According to functionalism in sociology, society is interwoven like a complex web. It is comprised of different institutions. Each institution fulfills a specific role that keeps society as a whole functional.
In sociology, functionalism examines the means by which a multitude of social structures (e.g. economic conditions, family relationships, religious practices, media outlets, etc.) fulfill their purpose and how these operate in relation to other structures in equilibrium.
Key social institutions explored in functionalism in sociology include: the education system, hospitals, workplaces, factories, religion, and families. A key question is:
“What is the role of this institution in upholding society, the status quo, and social hierarchies?”
(Not to be confused with: Functionalism in Psychology)
Functionalism in Sociology: Overview
It is one of the most prevalent theoretical frameworks in sociology and other social sciences.
Many of its concepts come from biological theories and the analogy of the human body. In the way that the human body is studied in relation to the interoperability its different organs and how they all operate together, a similar rationale is applied to a society. It also consists of elements that are interrelated and interact to complete an entity.
Holmwood (2005) explains that despite its rising prominence in the 1950s, functionalist sociological theory can be traced back to the field of anthropology in the early 20th century.
Most notably, it is influenced by British anthropologists Bronislaw Malinowski and Alfred Radcliffe-Brown.
Emile Durkheim is also credited for his functionalist ideology and is seen as the most central historical figure in promoting the theory in sociology.
Cam & Irmak (2014) note that Durkheim:
“…approaches society as an organic unity with its sub-systems and a social fact to be observed with scientific methods … the social systems have vital functions in order to survive … any failure or breakdown of function within the system will result in problems such as social disorder, disintegration, and anomie“(p. 1304).
Functionalism in Sociology Examples
- The Role of Education in Society: Education systems, at all levels, instill in people not only values and norms of that society, but they create an overall shared sense of community. They are therefore a core social institution holding together other social institutions such as the workforce and economy.
- The Role of Religion in Society: Religion defines norms of behaviors and different belief systems among different groups in a society.
- The Role of Family in Society: Functionalists hold that the family is an important building block in a society. If we look at different societies around the world, we can compare types of family structures and examine how those different family structures affect societal differences as a whole.
- The Social Role of the Workplace: The varied occupations that form an economy serve a crucial role in society. Equilibrium between the working class and capitalist class may help achieve social balance and relative harmony.
- The Three Branches of Power: The law-making, judicial, and executive branches of power in democracies such as the USA share power and balance each other, helping to achieve a constrained but functioning democracy.
- The Role of Media in Society: Current events and vital information are provided by media outlets. Free press, with balance of views across the press landscape and fair moderation, helps to uphold a stable liberal democracy.
- The Role of Language in Society: Language maintains a shared identity between communities in a society, allowing them to share ideas and communicate.
- The Role of Technological Systems in Society: Many goods and services (e.g., the internet, online shopping, entertainment, etc.) are a result of technology systems.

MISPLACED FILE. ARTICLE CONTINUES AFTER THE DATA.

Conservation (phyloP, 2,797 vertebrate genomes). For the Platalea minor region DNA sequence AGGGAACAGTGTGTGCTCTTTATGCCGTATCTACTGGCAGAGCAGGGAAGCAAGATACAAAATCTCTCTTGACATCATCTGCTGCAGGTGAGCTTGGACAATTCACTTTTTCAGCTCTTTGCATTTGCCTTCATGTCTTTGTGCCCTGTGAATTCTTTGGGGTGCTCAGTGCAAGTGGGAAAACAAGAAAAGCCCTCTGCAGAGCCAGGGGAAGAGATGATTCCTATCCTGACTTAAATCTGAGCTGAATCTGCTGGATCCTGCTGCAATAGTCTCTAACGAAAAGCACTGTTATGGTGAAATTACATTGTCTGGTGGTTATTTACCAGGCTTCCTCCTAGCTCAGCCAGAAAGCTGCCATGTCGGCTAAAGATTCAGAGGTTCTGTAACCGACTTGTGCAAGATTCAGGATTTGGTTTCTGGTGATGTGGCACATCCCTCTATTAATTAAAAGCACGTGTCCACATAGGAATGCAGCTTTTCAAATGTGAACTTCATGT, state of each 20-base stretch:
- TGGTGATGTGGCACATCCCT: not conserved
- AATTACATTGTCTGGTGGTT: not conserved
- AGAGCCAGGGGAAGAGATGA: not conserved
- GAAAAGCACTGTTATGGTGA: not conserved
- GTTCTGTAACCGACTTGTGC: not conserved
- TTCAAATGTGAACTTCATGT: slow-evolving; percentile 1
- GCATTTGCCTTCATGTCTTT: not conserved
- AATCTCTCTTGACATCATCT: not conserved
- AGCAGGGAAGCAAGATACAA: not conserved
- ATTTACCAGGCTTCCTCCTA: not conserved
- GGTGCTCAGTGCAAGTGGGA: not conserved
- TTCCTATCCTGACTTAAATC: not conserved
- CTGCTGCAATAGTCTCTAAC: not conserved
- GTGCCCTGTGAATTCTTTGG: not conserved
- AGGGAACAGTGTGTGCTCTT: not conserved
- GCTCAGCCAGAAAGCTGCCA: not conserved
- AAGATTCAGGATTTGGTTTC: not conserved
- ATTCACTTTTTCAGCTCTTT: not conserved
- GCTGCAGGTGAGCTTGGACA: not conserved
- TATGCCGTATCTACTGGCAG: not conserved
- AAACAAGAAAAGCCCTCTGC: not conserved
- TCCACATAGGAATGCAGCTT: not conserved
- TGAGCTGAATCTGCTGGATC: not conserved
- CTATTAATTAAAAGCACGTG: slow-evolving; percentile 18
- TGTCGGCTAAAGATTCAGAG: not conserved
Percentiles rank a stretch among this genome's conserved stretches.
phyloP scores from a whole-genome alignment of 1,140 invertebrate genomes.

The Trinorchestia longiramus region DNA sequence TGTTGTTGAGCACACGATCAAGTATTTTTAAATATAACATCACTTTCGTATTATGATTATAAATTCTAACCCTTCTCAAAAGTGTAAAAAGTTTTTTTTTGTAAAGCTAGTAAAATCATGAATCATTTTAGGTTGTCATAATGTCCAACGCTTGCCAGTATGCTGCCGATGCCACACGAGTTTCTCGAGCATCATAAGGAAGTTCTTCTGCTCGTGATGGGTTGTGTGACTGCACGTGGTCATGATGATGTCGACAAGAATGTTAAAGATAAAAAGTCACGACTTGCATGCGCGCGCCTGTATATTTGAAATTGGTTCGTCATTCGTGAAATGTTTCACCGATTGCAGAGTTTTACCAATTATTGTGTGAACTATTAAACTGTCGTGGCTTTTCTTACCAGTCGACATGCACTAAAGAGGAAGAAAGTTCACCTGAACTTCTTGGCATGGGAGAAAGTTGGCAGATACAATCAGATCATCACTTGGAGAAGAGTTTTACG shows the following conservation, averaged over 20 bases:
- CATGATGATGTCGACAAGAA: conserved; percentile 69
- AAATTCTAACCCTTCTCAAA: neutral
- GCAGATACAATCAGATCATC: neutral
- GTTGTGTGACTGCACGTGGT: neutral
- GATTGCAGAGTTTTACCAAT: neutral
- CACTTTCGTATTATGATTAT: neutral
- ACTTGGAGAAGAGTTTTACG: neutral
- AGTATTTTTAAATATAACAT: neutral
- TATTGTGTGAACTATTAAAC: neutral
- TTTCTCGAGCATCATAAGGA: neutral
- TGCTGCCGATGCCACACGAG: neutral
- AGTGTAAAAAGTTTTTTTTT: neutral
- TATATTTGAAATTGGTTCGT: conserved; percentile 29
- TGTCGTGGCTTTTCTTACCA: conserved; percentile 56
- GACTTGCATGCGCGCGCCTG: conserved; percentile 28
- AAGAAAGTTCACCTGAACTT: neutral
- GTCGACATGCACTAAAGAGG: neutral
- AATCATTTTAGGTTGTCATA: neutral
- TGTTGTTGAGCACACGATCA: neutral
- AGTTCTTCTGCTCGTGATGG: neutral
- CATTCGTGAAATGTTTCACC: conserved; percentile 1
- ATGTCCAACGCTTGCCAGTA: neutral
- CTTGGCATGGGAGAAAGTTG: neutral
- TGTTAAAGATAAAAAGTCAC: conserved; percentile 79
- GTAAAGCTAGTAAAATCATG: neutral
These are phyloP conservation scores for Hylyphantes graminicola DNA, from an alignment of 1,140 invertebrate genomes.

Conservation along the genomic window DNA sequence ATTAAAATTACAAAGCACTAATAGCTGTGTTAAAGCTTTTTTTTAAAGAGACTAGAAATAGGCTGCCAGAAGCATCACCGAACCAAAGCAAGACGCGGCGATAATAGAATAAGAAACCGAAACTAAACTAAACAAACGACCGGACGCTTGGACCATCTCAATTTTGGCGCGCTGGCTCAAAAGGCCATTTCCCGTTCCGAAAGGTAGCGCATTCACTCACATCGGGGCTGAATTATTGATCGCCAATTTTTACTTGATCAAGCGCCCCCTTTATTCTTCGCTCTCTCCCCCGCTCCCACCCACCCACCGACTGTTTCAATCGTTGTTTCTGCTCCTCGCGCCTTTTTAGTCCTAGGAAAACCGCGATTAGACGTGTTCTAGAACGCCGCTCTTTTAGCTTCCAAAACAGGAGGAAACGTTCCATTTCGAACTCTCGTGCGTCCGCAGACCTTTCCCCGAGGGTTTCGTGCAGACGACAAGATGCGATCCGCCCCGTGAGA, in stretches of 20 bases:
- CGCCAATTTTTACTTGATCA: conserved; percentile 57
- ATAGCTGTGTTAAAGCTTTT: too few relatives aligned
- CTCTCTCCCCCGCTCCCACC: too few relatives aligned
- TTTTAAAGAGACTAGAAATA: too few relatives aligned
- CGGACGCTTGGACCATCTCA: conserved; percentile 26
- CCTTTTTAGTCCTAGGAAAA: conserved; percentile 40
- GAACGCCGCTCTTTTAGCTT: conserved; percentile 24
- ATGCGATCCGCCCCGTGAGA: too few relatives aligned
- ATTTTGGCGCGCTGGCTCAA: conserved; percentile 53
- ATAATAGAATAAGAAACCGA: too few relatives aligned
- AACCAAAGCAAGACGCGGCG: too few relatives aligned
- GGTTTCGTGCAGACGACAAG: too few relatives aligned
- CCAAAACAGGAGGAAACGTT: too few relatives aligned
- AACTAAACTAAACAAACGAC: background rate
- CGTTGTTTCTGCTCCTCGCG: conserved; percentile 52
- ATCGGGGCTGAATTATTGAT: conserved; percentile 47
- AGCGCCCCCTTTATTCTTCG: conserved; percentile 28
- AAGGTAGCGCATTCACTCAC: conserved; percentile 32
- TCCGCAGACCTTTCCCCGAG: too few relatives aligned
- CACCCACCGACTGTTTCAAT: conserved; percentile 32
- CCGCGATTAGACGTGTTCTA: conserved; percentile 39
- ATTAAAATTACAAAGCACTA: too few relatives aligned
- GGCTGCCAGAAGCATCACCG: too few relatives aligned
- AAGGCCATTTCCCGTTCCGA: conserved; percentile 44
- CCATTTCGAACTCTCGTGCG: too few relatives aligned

- Davis and Moore’s “Theory of Social Stratification”: Certain tasks in society are more important than others, and therefore should have a higher reward (higher pay scale). Thus, they argue that social stratification is a natural and positive phenomenon.
- Robert Merton’s “Theory of Manifest and Latent Functions”: Merton argues that functionalism is not just about the surface benefits of an institution, but also the unintended benefits. He uses the example of religion, that doesn’t just promote moral values, but also has the unintended function (i.e. latent function) of creating social bonds and networks.
Case Studies and Research Basis
1. Functionalist View of Religion
Premise: Religion defines norms of behaviors and different belief systems among different groups in a society.
Religion has an extremely influential role in creating social standards, shared moral codes, and distinct belief systems for large groups of people.
Many functionalist sociologists view religion as an essential institution that underpins a functioning society.
Paulson (2021), a proponent of the functionalist perspective, explains the role of religion from a functionalist perspective:
“…religion depends on society for its existence, value, and significance, and vice versa. Inferring this perspective, religious functionalism serves several purposes, like: offering answers to spiritual mysteries, providing emotional comfort, and creating a place for social interaction, social control and adhesive groups formation”(p. 173).
In his 2021 study, Paulson sees religion as a driving force for social justice against corruption in Ghana; something that can break down barriers between groups and provide a true sense of unity against injustice.
Paulson (2021) voices agreement with Emile Durkheim’s beliefs:
“Religion offers the solidification and preservation of society through cohesive and unifying rituals or worship. One basic factor for this postulation is that, how can human societies of diverse people and cultures be held together? This is why he regards religion as one of the strongest forces capable of binding peoples, groups and societies together irrespective of their differences” (p. 174)
2. Functionalism and Social Stratification
Premise: Social stratification is a natural and required element of a functioning complex society.
Davis and Moore’s Theory of Social Stratification (1945) proposes that a certain level of stratification is required for the successful operation of society.
It claims that the numerous roles in society demand varied levels of education, proficiency, expertise, and training.
As a result, societies should provide a greater reward to people in these crucial positions as motivation to perform their job to the best of their ability.
The reward (e.g., higher pay scale) should also come with the expectation that a role is being filled by the most qualified, competent candidates. In theory, this reward system will form a hierarchy that helps society function more effectively.